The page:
Conversely, Orion relies on cases which have concluded that a plaintiff is only required to plead sufficient facts to make a showing that it is plausible that every limitation of at least one claim of the asserted patent is met by the accused product. See, e.g., Iron Gate Security, Inc. v. Lowe's Cos., Inc., No. 15-8814 (SAS), 2016 WL 1070853, at *3 (S.D.N.Y. Mar. 16, 2016) (“A plaintiff is not required to list which of the claims in the patent have been infringed in its pleading; as the Federal Circuit has recently reiterated, ‘a plaintiff need not even identify which claims are being infringed.'” (quoting In re Bill of Lading Transmission & Processing Sys. Patent Litig., 681 F.3d 1323, 1334 35 (Fed. Cir. 2012)); Semcon IP Inc. v. Huawei Device USA Inc., No. 2:16-cv-00437-JRG-RSP (E.D. Tex. Feb. 21, 2017), report and recommendation adopted, No. 2:16-CV-437-JRG-RSP, 2017 WL 1001286 (E.D. Tex. Mar. 15, 2017); see also Cont'l Circuits, LLC v. Intel Corp., No. CV16-2026 PHX DGC, 2017 WL 679116 (D. Ariz. Feb. 21, 2017); CG Tech. Dev., LLC v. Zynga, Inc., No. 2:16-cv-859-RCJ-VCF, 2017 WL 662489 (D. Nev. Feb. 17, 2017); Solocron Educ., LLC v. Healthstream, Inc., No. 2:16-cv-16-JRG, 2016 WL 9137458 (E.D. Tex. June 7, 2016).

         The holdings in this latter line of cases that a party need not plead facts supporting infringement allegations for each asserted claim seem to comport with the pleading standards set forth in Twombly and Iqbal. After all, Twombly and Iqbal sought to prevent plaintiffs from filing lawsuits based on claims that are merely conceivable or possible and then forcing the defendant to expend time and resources to allow the plaintiff to discover their way into a plausible claim. See Bell Atl. Corp. v. Twombly, 550 U.S. 544, 569 (2007) (“Because the plaintiffs have not nudged their claims across the line from conceivable to plausible, their complaint must be dismissed.”); Ashcroft v. Iqbal, 556 U.S. 662, 681 (2009) (“It is the conclusory nature of respondent's allegations, rather than their extravagantly fanciful nature, that disentitles them to the presumption of truth.”). The “plausibility” standard articulated in Twombly, however, is not akin to a “probability requirement at the pleading stage; it simply calls for enough fact to raise a reasonable expectation that discovery will reveal” that the defendant is liable for the alleged conduct. Twombly, 550 U.S. at 556; see also Bill of Lading, 681 F.3d at 1341 (“[The defendant] is essentially arguing that, at the pleading stage, [the plaintiff] must allege facts that prove all aspects of its claims, or at the very least make those claims probable. But that is not what is required.”). Requiring plaintiffs to allege infringement of all asserted claims would be contrary to the spirit of Rules 1 and 8 of the Federal Rules of Civil Procedure. See Fed. R. Civ. P. 1 (“These rules govern the procedure in all civil actions and proceedings in the United States district courts . . . . They should be construed, administered, and employed by the court and the parties to secure the just, speedy, and inexpensive determination of every action and proceeding.”); see also Solocron Educ., LLC, 2016 WL 9137458, at *2 (declining to “infuse Federal Rule of Civil Procedure 8(a)'s well-established pleading standard with such a heightened burden at the initial pleading stage”). It would also necessitate unduly detailed complaints or, alternatively, repeated amendments as discovery disclosed that the accused product infringed other claims as well as those originally asserted. This is not what the Twombly/Iqbal standard or the Federal Rules contemplate or require. Accordingly, a complaint alleging patent infringement must merely include “a short and plain statement of the claim showing that the pleader is entitled to relief.” Fed.R.Civ.P. 8(a)(2).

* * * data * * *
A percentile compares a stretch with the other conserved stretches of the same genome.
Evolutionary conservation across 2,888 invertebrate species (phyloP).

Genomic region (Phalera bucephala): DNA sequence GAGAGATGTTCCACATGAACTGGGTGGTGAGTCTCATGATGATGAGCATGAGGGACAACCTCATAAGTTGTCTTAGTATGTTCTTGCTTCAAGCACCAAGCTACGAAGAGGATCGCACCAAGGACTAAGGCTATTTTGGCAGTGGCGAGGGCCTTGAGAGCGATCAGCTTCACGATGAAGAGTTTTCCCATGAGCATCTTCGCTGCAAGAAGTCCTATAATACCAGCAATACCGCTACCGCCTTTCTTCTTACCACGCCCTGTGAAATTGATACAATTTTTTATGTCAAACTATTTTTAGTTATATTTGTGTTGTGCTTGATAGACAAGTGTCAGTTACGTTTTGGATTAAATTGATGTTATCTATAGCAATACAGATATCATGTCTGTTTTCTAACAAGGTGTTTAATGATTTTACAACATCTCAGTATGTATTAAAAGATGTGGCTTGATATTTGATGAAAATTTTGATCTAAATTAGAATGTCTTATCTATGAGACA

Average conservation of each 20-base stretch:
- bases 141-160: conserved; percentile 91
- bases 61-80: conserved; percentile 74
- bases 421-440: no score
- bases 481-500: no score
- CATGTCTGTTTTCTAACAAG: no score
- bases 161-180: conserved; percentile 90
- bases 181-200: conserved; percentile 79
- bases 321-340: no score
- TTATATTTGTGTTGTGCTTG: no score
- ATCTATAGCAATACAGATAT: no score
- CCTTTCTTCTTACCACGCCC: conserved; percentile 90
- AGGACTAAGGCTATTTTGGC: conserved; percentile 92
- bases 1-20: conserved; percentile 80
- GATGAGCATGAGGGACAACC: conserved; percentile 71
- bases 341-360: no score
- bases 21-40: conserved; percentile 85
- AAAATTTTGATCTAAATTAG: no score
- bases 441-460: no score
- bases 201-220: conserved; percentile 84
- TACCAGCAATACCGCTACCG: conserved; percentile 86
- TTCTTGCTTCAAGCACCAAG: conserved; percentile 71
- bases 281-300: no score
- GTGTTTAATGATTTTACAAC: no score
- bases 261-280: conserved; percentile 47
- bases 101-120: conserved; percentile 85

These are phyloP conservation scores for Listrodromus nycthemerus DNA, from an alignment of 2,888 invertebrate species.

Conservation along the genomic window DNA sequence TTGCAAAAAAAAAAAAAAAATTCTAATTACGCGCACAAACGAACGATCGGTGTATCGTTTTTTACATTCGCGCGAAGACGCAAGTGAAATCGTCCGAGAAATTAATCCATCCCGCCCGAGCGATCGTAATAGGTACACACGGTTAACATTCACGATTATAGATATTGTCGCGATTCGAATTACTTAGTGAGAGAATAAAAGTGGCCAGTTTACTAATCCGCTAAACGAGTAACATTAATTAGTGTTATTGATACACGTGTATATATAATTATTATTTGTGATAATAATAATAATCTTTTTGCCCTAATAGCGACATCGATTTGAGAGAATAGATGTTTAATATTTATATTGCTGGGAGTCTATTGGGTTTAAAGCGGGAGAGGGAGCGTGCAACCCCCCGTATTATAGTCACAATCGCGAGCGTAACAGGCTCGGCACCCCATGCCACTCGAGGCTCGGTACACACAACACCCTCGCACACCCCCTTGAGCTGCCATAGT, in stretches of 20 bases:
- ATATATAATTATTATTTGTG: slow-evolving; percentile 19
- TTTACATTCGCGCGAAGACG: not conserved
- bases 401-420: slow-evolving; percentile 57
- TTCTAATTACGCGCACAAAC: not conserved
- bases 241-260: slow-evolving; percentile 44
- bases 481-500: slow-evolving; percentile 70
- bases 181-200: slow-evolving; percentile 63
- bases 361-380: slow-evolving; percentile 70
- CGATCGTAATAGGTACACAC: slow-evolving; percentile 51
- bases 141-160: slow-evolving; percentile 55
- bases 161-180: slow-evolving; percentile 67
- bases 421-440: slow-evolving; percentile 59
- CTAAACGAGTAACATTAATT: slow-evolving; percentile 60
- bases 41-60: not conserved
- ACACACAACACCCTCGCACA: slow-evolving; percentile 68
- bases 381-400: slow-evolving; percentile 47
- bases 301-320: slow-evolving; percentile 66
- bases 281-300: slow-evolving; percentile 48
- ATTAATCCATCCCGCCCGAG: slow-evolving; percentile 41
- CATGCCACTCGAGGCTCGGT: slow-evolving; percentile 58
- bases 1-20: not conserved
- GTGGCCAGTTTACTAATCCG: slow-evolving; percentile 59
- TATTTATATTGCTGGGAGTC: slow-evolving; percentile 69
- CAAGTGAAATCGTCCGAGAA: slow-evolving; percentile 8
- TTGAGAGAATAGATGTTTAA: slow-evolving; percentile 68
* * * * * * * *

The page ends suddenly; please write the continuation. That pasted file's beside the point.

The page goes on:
Orion has met this standard. Its complaint sufficiently alleges plausible infringement claims of the ‘043 and ‘018 Patents against Energy Bank. Two months before Energy Bank's claim construction brief was due, Orion disclosed its asserted claims to Energy Bank. Orion has given Energy Bank “fair notice of what the . . . claim is and the grounds upon which it rests.” Conley v. Gibson, 355 U.S. 41, 47 (1957); Twombly, 550 U.S. at 555. Energy Bank has not shown that it has been prejudiced by the fact that Orion did not allege all of the asserted claims in its complaint. In sum, the court finds that Orion may proceed on all of its asserted claims. The court will now turn to the parties' claim construction arguments.